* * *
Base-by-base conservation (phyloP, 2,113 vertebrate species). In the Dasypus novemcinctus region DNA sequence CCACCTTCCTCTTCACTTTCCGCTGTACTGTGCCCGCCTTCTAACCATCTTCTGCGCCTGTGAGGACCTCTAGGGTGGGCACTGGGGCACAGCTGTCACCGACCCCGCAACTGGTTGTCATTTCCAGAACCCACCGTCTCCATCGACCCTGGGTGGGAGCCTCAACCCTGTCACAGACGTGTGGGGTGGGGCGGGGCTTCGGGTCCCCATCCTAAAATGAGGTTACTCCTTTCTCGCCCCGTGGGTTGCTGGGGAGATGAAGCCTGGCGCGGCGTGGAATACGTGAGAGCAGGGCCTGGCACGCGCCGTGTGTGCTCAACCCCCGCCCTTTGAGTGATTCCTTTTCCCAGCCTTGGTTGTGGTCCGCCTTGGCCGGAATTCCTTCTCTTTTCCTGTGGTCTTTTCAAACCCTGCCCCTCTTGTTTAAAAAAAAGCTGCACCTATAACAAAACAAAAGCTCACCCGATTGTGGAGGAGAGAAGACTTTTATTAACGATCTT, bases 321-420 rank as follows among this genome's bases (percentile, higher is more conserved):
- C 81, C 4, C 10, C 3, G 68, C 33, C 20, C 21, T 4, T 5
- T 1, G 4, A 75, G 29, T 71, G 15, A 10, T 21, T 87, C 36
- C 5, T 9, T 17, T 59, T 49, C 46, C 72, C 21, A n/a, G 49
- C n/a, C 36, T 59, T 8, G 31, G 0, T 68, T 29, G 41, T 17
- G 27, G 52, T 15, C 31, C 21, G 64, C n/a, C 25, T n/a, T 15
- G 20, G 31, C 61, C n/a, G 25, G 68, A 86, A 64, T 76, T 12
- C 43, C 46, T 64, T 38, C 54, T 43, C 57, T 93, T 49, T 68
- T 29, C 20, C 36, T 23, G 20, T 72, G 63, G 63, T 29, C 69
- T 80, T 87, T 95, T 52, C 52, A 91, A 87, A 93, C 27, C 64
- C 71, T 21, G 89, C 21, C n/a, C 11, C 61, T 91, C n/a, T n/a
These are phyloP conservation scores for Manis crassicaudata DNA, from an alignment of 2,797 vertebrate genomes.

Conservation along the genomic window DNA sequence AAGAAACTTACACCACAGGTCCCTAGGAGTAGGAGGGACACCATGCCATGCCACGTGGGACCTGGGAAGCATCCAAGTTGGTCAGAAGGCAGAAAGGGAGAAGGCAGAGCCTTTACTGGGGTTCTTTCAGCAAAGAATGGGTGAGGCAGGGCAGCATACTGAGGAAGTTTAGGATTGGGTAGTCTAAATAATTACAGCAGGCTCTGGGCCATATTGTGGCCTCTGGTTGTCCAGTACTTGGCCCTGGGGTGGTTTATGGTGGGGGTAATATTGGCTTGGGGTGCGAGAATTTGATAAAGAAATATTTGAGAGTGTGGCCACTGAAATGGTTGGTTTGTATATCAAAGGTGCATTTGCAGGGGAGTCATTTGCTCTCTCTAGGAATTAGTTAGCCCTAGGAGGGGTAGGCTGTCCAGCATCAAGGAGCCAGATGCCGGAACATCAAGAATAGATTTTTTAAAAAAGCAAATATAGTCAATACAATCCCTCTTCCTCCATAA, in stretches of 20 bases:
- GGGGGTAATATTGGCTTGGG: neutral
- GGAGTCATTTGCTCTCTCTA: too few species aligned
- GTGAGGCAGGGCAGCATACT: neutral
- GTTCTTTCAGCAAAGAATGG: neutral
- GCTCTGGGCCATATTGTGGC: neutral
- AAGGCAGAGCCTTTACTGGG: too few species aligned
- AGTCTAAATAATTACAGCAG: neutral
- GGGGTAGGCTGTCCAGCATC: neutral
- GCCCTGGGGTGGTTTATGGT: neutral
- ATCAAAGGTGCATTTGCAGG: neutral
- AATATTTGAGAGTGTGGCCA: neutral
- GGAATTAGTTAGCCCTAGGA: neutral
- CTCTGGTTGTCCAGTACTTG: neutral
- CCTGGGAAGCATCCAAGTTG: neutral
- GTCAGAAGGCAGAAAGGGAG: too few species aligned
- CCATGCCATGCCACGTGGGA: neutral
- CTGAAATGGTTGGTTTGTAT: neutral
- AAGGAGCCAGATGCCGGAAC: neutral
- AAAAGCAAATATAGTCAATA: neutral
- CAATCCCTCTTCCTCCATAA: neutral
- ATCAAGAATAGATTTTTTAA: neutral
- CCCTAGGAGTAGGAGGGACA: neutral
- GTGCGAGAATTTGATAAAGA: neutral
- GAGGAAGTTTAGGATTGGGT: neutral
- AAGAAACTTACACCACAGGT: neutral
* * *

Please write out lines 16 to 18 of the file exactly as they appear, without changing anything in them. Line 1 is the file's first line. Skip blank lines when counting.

- GTGAGGCAGGGCAGCATACT: neutral
- GTTCTTTCAGCAAAGAATGG: neutral
- GCTCTGGGCCATATTGTGGC: neutral